The pūtōrino (bugle flute) is shaped like the cocoon of the case moth (tūngou ngou). It is said to possess both female and male ‘voices’. Some instruments emit a third voice, said to be a wairua
wairuaspiritualMāori | Noun voice.
Pūtōrino are made from split and hollowed hardwood, sealed together with natural gums and bound by fine split vines.
Kōauau (flute), early 19th century, maker unknown. Oldman Collection. Gift of the New Zealand Government, 1992. Te Papa (OL000035)
Hine Raukatauri is the spiritual entity for Māori flutes. She is a daughter of Tānemahuta. The sound is an attempt to replicate the sound made by the empty cocoon of the case moth.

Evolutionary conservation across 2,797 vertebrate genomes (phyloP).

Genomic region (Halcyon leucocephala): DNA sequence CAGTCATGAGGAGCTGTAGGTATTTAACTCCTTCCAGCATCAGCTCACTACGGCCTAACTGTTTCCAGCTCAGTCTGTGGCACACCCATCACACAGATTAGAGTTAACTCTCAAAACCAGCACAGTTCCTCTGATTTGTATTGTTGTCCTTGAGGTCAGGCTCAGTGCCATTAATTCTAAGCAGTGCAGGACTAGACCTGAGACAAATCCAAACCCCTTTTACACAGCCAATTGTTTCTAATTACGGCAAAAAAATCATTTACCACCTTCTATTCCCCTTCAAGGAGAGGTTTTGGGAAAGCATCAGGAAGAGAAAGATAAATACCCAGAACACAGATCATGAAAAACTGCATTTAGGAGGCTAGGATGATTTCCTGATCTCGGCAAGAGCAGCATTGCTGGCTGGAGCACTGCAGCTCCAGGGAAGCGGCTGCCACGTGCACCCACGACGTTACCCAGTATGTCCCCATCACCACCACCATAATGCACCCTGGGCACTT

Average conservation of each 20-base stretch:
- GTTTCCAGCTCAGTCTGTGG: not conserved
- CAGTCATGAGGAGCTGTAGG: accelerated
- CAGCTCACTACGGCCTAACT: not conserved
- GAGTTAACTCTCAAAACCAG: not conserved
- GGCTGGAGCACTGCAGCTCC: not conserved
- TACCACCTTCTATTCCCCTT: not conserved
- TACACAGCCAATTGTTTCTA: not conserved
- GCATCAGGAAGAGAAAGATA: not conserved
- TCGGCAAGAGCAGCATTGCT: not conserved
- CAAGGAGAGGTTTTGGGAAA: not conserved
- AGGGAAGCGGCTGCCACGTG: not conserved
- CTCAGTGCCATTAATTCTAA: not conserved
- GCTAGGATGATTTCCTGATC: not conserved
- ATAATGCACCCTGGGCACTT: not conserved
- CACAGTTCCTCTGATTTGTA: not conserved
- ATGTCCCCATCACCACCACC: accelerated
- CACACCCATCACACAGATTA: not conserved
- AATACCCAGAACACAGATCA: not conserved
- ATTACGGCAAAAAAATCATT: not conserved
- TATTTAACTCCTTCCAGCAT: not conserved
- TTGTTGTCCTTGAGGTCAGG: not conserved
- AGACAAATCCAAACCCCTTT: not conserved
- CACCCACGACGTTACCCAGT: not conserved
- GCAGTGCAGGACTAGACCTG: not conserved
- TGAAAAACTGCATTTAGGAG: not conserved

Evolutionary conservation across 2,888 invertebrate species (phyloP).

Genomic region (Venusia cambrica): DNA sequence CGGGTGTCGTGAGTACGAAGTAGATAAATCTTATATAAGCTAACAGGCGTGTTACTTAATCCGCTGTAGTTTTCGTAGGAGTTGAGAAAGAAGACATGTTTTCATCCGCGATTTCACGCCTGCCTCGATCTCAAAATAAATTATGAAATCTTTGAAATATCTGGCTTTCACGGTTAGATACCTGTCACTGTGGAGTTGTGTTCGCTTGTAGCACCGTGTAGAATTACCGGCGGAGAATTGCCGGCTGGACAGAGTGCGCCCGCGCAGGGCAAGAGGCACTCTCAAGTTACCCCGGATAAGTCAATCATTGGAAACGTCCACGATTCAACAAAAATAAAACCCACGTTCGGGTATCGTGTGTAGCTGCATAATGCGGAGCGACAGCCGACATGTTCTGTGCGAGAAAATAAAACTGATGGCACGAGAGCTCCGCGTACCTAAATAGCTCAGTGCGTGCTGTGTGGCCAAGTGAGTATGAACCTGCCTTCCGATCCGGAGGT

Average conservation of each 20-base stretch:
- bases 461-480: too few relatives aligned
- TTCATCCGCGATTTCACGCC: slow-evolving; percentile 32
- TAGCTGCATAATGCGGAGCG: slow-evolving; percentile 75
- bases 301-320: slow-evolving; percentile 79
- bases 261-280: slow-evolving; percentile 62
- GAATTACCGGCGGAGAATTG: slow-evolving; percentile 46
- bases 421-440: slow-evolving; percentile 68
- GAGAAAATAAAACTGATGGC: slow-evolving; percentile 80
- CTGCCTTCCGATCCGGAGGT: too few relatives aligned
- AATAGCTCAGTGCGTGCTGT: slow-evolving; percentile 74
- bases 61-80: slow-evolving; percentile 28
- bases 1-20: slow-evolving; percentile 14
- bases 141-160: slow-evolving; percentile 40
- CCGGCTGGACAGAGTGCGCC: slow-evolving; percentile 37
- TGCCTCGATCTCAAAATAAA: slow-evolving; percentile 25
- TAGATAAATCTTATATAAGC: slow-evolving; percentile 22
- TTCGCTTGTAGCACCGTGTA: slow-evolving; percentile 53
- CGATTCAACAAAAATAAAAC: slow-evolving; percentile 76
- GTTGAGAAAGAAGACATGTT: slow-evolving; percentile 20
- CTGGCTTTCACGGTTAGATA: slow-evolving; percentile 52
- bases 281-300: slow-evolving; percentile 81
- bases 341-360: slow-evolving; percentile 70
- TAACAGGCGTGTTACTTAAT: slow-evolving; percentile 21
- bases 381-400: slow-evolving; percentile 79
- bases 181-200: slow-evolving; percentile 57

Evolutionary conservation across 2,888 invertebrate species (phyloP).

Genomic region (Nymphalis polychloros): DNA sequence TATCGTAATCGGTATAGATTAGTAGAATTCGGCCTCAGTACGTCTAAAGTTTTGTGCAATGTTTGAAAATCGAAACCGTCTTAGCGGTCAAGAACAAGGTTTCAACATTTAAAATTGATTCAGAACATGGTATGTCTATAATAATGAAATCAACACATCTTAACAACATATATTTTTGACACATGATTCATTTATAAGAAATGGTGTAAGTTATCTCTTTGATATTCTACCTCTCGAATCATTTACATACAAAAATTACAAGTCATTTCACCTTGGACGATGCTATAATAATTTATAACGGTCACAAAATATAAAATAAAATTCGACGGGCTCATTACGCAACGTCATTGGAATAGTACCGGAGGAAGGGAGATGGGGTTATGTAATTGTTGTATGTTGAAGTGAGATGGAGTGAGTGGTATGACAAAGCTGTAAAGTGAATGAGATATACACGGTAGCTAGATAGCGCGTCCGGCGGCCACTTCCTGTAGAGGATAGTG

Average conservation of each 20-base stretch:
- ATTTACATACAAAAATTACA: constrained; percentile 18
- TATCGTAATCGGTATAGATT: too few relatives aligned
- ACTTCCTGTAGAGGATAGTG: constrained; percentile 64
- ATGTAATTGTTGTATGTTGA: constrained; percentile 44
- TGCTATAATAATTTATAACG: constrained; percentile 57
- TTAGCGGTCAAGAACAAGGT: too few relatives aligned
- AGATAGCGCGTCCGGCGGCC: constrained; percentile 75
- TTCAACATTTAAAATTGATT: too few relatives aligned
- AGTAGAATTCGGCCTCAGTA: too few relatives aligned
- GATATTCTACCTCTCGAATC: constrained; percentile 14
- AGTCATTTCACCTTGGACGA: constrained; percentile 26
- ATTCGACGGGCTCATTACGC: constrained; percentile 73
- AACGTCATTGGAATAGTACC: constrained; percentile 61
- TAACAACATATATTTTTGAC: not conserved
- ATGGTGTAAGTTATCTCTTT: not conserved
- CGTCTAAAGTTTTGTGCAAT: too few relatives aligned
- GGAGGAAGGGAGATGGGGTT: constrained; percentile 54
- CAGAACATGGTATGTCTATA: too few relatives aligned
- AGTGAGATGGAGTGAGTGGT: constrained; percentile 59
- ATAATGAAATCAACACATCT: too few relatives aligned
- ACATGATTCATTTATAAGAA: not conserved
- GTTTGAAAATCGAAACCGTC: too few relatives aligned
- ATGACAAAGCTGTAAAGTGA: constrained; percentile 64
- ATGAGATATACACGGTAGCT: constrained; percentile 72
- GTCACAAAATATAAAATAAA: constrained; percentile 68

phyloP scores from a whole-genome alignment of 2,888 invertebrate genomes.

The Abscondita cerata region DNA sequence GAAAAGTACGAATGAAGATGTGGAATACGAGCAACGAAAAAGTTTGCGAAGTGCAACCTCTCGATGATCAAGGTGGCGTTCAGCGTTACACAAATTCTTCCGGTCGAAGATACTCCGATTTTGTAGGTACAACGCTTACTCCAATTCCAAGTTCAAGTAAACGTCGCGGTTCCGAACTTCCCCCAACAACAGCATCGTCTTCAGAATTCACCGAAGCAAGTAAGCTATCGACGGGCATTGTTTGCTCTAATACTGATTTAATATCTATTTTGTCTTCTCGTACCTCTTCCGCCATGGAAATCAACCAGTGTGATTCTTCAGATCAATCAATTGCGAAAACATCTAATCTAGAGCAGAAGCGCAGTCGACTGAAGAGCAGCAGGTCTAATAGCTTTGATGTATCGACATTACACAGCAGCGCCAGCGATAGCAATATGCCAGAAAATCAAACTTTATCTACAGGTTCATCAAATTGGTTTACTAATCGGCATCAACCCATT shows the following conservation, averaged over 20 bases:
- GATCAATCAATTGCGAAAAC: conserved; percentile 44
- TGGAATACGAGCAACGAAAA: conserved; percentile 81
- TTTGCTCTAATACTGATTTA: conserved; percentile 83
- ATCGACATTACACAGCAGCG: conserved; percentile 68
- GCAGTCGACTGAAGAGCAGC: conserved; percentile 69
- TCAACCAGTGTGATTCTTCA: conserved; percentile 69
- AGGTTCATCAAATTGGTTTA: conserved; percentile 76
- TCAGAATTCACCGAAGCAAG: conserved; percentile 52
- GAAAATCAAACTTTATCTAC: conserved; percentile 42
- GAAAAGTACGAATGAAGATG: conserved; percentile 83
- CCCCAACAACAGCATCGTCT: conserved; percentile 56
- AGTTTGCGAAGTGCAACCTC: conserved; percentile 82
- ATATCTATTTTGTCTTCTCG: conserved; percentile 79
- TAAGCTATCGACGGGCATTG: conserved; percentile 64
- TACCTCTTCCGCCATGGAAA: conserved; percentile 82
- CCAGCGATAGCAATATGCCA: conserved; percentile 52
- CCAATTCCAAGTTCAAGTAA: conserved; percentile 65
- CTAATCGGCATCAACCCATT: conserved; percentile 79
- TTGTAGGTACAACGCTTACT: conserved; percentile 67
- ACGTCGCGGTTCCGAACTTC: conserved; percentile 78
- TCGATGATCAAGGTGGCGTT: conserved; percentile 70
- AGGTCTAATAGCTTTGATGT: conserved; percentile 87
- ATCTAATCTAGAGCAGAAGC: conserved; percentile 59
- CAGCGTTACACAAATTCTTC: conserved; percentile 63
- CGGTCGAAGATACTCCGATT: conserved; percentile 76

Hue (calabash), 1800-1900, maker unknown. Bequest of Kenneth Athol Webster, 1971. Te Papa (WE000901)
Hine Pū te Hue is the spiritual entity for the hue. She is associated with calming storms, and the sounds created from the hue are soothing and peaceful, like the spirit of Hine Pū te Hue – a daughter of Tānemahuta (god of the forests and birds).
The hue is a marrow-like vegetable that was brought to Aotearoa and cultivated by Māori. Dried and hollowed gourds were used as containers for water and preserved food. Smaller ones were used as containers for perfume. Taonga puoroTaonga puoro Māori musical instruments were also made from hue, including the hue puruhau (pictured), kōauau pongaihu, poi āwhiowhio or ‘whistling gourd’, and hue puruwai.